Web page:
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TABLE OF CONTENTS

  1. The Armenian File; Leon Picon
  2. Death and Exile; Daniel Pipes and Booknews
  3. Great Game of Genocide, The Armenian Massacres; N. Stone
  4. The Armenian Massacres; Ed Erickson
  5. The Armenian Rebellion at Van; Ed Erickson


THE ARMENIAN FILE Reviewed by Dr. Leon Picon

THE ARMENIAN FILE

THE MYTH OF INNOCENCE EXPOSED ambien online pharmacy

by Kamuran Gurun

One of the most eye-opening and reliably informative books regarding the false Armenian Genocide on record. Too bad it's not written by a Westerner, in case there are those of you who believe (justifiably) a writer's origin can determine his or her bias. However, there are more than enough excerpts taken from Western sources to set your minds at ease.

"We can easily state that propaganda is one of the weakest points of the Turks." [Gurun, File, p. 36]

With this simple, declarative sentence political scientist and former Ambassador Kamuran Gurun introduces us to one of the most concise but informative exposes ever written of the seldom-discussed, insidious role of the British anti-Turkish propaganda machine in spreading the Armenian "genocide" myth, during and for a period after World War I. The statement also points a finger at Turkey's complete apathy to the vast propaganda onslaught from the West. Most people who follow "The Armenian Question" with anything more than a passing interest are hazily aware that the Western Imperialist Powers were somehow involved in the spread of the exaggerated tales of unilateral massive atrocities in Anatolia. The degree to which the falsifications were actually an integral part of the Great Powers policies dra e instrumentalities which they used in disseminating their propaganda are usually glossed over or only vaguely hinted at by those who treat the history of the 1915-23 era in the Levant.

How successfully the Turks could have warded off the resultant stigma through counter-propaganda will never be known. But it is certain that in 1922 Sultan Mohammed Vl put it quite succinctly and pointedly, when he told the American writer E. Alexander Powell: buy ativan without prescription

"If we sent one, your newspapers and periodicals would not publish an article written by a Turk, if they published it, your people would not read it, if they read it, they would not believe it. Even if we sent a qualified person to America, to convey to you in your language, the Turkish point of view, would he find an impartial audience?" [Gurun, File, p. 37]

It was true throughout Ottoman history, and it remains almost as true today. Ottoman Turks obviously had never really felt the need to develop a propaganda machine. Turks today still retain an abiding contempt for propaganda. Turks of the Republic have on occasion tried to counteract with information programs the malicious falsehoods about their history and culture - and even this they have done only lately and with minimal successes. Blend together the normal Turkish reticence with the deftness of the English propaganda factory "Wellington House," add the zeal of the Western missionaries in exaggerating what had happened in Eastern Anatolia, and a monumental myth is born.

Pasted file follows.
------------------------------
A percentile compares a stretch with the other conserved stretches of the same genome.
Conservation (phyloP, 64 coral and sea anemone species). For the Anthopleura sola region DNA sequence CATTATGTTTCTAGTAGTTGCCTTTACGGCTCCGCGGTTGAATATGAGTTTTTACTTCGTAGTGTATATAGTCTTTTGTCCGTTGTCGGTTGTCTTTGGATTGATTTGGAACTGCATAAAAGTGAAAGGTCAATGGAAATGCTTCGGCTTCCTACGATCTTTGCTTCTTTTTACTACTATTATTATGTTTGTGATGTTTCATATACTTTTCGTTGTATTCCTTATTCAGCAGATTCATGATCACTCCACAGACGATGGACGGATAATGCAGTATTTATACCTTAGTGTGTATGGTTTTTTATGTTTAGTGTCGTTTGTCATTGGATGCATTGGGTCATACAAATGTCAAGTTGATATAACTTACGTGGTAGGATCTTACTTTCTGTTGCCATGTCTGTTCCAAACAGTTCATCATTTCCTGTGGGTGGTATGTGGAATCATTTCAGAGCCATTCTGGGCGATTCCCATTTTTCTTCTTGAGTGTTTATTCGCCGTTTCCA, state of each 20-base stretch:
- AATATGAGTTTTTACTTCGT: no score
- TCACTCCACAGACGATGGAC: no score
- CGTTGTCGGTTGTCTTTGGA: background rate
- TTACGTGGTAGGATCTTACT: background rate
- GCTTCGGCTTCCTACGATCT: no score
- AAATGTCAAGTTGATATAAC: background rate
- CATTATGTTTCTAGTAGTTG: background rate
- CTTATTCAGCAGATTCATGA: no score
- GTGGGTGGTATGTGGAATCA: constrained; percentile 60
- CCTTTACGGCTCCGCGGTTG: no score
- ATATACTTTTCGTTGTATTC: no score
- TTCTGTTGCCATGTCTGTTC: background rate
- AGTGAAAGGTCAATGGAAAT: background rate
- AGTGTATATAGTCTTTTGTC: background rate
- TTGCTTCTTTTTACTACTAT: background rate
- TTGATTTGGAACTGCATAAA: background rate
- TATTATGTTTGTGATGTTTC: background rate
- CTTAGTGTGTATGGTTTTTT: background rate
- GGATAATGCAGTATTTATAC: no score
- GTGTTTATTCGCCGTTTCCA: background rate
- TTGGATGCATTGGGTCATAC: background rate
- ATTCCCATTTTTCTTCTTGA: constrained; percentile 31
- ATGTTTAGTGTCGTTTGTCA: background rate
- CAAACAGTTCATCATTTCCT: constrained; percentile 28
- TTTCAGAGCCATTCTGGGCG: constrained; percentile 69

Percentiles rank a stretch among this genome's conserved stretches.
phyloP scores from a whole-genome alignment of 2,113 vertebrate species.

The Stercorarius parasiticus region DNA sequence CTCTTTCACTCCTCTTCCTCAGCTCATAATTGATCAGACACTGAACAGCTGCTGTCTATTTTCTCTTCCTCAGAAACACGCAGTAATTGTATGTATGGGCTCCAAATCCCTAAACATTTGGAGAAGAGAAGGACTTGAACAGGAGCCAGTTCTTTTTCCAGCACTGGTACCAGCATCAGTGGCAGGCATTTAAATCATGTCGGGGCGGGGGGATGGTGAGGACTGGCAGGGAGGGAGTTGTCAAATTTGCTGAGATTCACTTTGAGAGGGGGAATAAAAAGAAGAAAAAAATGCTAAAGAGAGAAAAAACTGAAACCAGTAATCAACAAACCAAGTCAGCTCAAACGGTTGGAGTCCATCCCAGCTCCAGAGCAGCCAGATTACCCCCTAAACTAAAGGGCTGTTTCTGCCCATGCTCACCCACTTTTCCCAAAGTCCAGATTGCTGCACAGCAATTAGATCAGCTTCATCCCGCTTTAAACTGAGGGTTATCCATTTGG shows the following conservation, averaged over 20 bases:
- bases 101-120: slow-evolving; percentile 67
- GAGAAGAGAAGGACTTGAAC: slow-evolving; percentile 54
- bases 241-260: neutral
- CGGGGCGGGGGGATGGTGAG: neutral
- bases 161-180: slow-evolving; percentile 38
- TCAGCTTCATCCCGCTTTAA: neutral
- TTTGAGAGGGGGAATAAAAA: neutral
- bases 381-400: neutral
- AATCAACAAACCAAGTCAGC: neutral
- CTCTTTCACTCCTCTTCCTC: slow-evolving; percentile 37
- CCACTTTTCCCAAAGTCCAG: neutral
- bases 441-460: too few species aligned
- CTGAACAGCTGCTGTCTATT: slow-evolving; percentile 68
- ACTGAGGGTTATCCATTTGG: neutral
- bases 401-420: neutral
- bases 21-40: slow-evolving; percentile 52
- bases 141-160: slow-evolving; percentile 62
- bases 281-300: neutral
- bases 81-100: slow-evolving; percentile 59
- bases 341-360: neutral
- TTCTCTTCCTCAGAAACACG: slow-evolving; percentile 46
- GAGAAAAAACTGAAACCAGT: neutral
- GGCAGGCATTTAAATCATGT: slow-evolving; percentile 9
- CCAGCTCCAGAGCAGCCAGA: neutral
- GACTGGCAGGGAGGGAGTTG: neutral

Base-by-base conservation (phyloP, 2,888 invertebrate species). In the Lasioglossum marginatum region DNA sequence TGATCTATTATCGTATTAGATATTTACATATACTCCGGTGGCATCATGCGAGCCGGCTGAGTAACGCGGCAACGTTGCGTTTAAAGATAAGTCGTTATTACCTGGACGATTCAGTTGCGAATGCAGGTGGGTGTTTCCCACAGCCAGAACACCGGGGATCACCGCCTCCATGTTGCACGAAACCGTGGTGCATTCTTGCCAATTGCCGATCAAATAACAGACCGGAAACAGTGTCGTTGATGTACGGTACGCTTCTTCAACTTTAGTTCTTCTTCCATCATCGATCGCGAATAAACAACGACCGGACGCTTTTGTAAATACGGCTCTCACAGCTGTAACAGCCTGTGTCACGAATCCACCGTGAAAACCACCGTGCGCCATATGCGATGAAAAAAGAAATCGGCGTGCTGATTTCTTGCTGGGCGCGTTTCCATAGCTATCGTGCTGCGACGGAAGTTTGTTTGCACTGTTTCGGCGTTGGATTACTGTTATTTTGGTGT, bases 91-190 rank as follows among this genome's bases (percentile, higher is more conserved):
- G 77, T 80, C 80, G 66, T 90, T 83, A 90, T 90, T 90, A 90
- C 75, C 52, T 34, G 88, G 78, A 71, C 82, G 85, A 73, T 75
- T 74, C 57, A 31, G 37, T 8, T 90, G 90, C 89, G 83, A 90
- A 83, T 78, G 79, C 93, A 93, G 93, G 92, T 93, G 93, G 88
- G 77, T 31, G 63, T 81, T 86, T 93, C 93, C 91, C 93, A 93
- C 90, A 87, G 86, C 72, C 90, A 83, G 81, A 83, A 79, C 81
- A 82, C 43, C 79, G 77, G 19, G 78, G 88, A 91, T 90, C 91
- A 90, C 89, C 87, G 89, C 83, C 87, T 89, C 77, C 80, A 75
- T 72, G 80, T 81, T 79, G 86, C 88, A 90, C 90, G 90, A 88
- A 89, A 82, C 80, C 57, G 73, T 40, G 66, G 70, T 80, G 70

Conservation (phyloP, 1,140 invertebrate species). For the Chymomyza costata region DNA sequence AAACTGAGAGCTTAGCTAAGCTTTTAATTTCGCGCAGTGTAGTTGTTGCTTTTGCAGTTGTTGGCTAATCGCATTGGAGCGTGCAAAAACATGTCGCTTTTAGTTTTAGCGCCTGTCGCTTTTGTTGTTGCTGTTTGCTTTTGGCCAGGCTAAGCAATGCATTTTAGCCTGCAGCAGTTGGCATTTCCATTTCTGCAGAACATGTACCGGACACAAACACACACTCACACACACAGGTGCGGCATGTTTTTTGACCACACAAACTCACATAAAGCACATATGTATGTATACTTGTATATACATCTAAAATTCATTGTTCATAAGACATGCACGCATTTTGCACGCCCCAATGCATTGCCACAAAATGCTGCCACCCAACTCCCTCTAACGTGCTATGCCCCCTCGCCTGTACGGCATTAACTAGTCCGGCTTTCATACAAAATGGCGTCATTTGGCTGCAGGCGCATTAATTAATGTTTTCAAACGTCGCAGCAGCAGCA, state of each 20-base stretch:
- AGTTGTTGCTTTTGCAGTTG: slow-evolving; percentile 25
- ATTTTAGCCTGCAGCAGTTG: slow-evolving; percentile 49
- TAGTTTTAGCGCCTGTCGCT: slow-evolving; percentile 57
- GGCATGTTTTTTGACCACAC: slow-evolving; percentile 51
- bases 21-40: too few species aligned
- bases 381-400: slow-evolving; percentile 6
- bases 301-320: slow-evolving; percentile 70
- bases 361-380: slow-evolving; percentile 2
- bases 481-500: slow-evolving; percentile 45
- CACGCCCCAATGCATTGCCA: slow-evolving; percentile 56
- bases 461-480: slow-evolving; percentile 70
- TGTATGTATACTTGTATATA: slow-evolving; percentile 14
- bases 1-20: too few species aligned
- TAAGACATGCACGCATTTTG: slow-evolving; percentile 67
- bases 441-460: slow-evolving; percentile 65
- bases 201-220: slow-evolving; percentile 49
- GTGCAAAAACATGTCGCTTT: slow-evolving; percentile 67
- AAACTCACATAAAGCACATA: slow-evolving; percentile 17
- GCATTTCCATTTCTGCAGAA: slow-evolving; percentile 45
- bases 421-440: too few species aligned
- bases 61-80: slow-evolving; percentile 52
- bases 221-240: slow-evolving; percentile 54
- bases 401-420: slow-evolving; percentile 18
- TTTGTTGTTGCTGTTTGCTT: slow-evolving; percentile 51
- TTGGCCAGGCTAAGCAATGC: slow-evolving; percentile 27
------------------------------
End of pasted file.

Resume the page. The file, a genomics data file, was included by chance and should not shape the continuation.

The Armenian File supplies us with fascinating insights into the activities of Wellington House, the distortions of truth which it circulated, and its relationship to British policy objectives. Throughout Gurun's book there are numerous useful illustrative quotations. Startling, but characteristic, is the following admission from The Armenians, published in 1916 by an Englishman, C. F. Dixon-Johnson:

"We have no hesitation in repeating that these stories of wholesale massacre have been circulated with the distinct object of influencing, detrimentally to Turkey, the future policy of the British Government when the time of settlement shall arrive. No apology, therefore, is needed for honestly endeavouring to show how a nation with whom we are closely allied for many years and which possesses the same faith as millions of our fellow subjects, has been condemned for perpetrating horrible excesses against humanity on "evidence" which, when not absolutely false, is grossly and shamefully exaggerated." [Gurun, File, p. 45]

"Wellington House," sometimes known also as the Masterman Bureau, turned out a mass of publications, authored by such famous British writers as Max Aitken, James Bryce, Conan Doyle, Rudyard Kipling, Arnold Toynbee, and H. G. Wells. Such was the caliber of the propagandists whose writings flooded Western Europe, the Scandinavian nations, Russia, and America. Among their publications was a "blue book" on the Armenians published in 1916. In its first form it was a pamphlet entitled Armenian Atrocities, The Murder of a Nation. Since the original Wellington House edition of this pamphlet is no longer available, it cannot be compared with the reprint done in the United States in 1975 by an Armenian publishing house. Gurun points out that it is impossible for us to know today whether the Toynbee who wrote The Western Question in Greece and Turkey would have permitted the 1975 edition if he had been alive at the time of the reprint.

Or, consider still another prop in the building of the great Armenian myth: the role of the American missionary. Kamuran Gurun, in his study, has unearthed statement after statement drawn from the commentators of Russia, France, the United States, and Britain. Another quotation from E. A. Powell's writings states: